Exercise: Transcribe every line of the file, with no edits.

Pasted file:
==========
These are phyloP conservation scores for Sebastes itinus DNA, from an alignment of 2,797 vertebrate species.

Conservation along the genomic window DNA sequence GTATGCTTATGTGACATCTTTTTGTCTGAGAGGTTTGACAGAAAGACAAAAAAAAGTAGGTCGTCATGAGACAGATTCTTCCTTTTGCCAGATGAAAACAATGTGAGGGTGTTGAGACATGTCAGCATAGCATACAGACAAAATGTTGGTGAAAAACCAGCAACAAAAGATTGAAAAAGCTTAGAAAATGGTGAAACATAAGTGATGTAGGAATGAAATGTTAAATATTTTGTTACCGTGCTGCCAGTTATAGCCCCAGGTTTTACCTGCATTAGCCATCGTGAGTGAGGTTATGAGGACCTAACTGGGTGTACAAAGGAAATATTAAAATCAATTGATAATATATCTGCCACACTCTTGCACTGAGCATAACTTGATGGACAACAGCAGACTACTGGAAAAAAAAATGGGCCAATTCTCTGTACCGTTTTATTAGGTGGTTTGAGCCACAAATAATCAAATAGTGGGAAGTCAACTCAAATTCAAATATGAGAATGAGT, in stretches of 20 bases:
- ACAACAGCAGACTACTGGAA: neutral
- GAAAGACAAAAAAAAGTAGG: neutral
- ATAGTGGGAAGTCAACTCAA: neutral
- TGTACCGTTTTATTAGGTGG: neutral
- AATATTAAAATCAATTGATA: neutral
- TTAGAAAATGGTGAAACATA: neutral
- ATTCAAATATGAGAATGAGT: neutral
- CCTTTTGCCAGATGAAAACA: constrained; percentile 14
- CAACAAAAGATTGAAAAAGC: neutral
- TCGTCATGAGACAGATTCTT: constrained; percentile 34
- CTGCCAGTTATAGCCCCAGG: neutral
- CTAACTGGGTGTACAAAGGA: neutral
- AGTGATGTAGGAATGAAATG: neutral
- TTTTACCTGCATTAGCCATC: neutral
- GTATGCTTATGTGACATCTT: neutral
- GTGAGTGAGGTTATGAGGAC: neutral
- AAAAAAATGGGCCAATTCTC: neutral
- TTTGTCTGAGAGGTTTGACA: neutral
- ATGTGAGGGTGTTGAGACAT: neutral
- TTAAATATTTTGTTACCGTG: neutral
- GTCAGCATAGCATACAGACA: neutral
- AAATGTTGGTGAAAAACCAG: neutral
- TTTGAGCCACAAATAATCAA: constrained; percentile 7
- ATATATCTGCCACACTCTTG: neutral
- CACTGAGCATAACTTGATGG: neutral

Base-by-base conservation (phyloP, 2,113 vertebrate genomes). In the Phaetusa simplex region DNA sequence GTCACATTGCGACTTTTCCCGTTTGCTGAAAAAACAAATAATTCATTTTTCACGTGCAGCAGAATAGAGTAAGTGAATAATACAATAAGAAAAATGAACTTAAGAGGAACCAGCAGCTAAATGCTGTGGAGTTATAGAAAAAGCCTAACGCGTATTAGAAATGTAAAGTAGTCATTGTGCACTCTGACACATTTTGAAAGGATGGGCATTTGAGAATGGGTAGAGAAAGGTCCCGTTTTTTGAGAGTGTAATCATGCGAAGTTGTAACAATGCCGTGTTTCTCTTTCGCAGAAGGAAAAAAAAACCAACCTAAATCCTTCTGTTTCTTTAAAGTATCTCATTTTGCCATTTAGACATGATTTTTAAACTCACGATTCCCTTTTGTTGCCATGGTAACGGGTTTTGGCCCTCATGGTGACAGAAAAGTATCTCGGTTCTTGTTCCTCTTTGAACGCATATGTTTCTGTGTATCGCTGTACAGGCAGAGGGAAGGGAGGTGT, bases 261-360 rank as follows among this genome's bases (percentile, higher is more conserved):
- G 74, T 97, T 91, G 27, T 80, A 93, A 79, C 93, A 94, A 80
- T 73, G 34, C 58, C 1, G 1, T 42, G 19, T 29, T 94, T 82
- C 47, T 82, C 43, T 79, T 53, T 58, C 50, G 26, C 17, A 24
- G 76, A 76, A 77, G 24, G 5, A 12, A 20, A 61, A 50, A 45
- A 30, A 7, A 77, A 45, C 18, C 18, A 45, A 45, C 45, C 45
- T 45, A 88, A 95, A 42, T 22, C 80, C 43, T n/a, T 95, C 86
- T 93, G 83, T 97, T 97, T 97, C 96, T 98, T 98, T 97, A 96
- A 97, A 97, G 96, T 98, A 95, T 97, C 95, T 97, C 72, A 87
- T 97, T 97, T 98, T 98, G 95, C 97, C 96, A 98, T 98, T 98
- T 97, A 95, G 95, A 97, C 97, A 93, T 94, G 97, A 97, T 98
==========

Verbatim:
These are phyloP conservation scores for Sebastes itinus DNA, from an alignment of 2,797 vertebrate species.

Conservation along the genomic window DNA sequence GTATGCTTATGTGACATCTTTTTGTCTGAGAGGTTTGACAGAAAGACAAAAAAAAGTAGGTCGTCATGAGACAGATTCTTCCTTTTGCCAGATGAAAACAATGTGAGGGTGTTGAGACATGTCAGCATAGCATACAGACAAAATGTTGGTGAAAAACCAGCAACAAAAGATTGAAAAAGCTTAGAAAATGGTGAAACATAAGTGATGTAGGAATGAAATGTTAAATATTTTGTTACCGTGCTGCCAGTTATAGCCCCAGGTTTTACCTGCATTAGCCATCGTGAGTGAGGTTATGAGGACCTAACTGGGTGTACAAAGGAAATATTAAAATCAATTGATAATATATCTGCCACACTCTTGCACTGAGCATAACTTGATGGACAACAGCAGACTACTGGAAAAAAAAATGGGCCAATTCTCTGTACCGTTTTATTAGGTGGTTTGAGCCACAAATAATCAAATAGTGGGAAGTCAACTCAAATTCAAATATGAGAATGAGT, in stretches of 20 bases:
- ACAACAGCAGACTACTGGAA: neutral
- GAAAGACAAAAAAAAGTAGG: neutral
- ATAGTGGGAAGTCAACTCAA: neutral
- TGTACCGTTTTATTAGGTGG: neutral
- AATATTAAAATCAATTGATA: neutral
- TTAGAAAATGGTGAAACATA: neutral
- ATTCAAATATGAGAATGAGT: neutral
- CCTTTTGCCAGATGAAAACA: constrained; percentile 14
- CAACAAAAGATTGAAAAAGC: neutral
- TCGTCATGAGACAGATTCTT: constrained; percentile 34
- CTGCCAGTTATAGCCCCAGG: neutral
- CTAACTGGGTGTACAAAGGA: neutral
- AGTGATGTAGGAATGAAATG: neutral
- TTTTACCTGCATTAGCCATC: neutral
- GTATGCTTATGTGACATCTT: neutral
- GTGAGTGAGGTTATGAGGAC: neutral
- AAAAAAATGGGCCAATTCTC: neutral
- TTTGTCTGAGAGGTTTGACA: neutral
- ATGTGAGGGTGTTGAGACAT: neutral
- TTAAATATTTTGTTACCGTG: neutral
- GTCAGCATAGCATACAGACA: neutral
- AAATGTTGGTGAAAAACCAG: neutral
- TTTGAGCCACAAATAATCAA: constrained; percentile 7
- ATATATCTGCCACACTCTTG: neutral
- CACTGAGCATAACTTGATGG: neutral

Base-by-base conservation (phyloP, 2,113 vertebrate genomes). In the Phaetusa simplex region DNA sequence GTCACATTGCGACTTTTCCCGTTTGCTGAAAAAACAAATAATTCATTTTTCACGTGCAGCAGAATAGAGTAAGTGAATAATACAATAAGAAAAATGAACTTAAGAGGAACCAGCAGCTAAATGCTGTGGAGTTATAGAAAAAGCCTAACGCGTATTAGAAATGTAAAGTAGTCATTGTGCACTCTGACACATTTTGAAAGGATGGGCATTTGAGAATGGGTAGAGAAAGGTCCCGTTTTTTGAGAGTGTAATCATGCGAAGTTGTAACAATGCCGTGTTTCTCTTTCGCAGAAGGAAAAAAAAACCAACCTAAATCCTTCTGTTTCTTTAAAGTATCTCATTTTGCCATTTAGACATGATTTTTAAACTCACGATTCCCTTTTGTTGCCATGGTAACGGGTTTTGGCCCTCATGGTGACAGAAAAGTATCTCGGTTCTTGTTCCTCTTTGAACGCATATGTTTCTGTGTATCGCTGTACAGGCAGAGGGAAGGGAGGTGT, bases 261-360 rank as follows among this genome's bases (percentile, higher is more conserved):
- G 74, T 97, T 91, G 27, T 80, A 93, A 79, C 93, A 94, A 80
- T 73, G 34, C 58, C 1, G 1, T 42, G 19, T 29, T 94, T 82
- C 47, T 82, C 43, T 79, T 53, T 58, C 50, G 26, C 17, A 24
- G 76, A 76, A 77, G 24, G 5, A 12, A 20, A 61, A 50, A 45
- A 30, A 7, A 77, A 45, C 18, C 18, A 45, A 45, C 45, C 45
- T 45, A 88, A 95, A 42, T 22, C 80, C 43, T n/a, T 95, C 86
- T 93, G 83, T 97, T 97, T 97, C 96, T 98, T 98, T 97, A 96
- A 97, A 97, G 96, T 98, A 95, T 97, C 95, T 97, C 72, A 87
- T 97, T 97, T 98, T 98, G 95, C 97, C 96, A 98, T 98, T 98
- T 97, A 95, G 95, A 97, C 97, A 93, T 94, G 97, A 97, T 98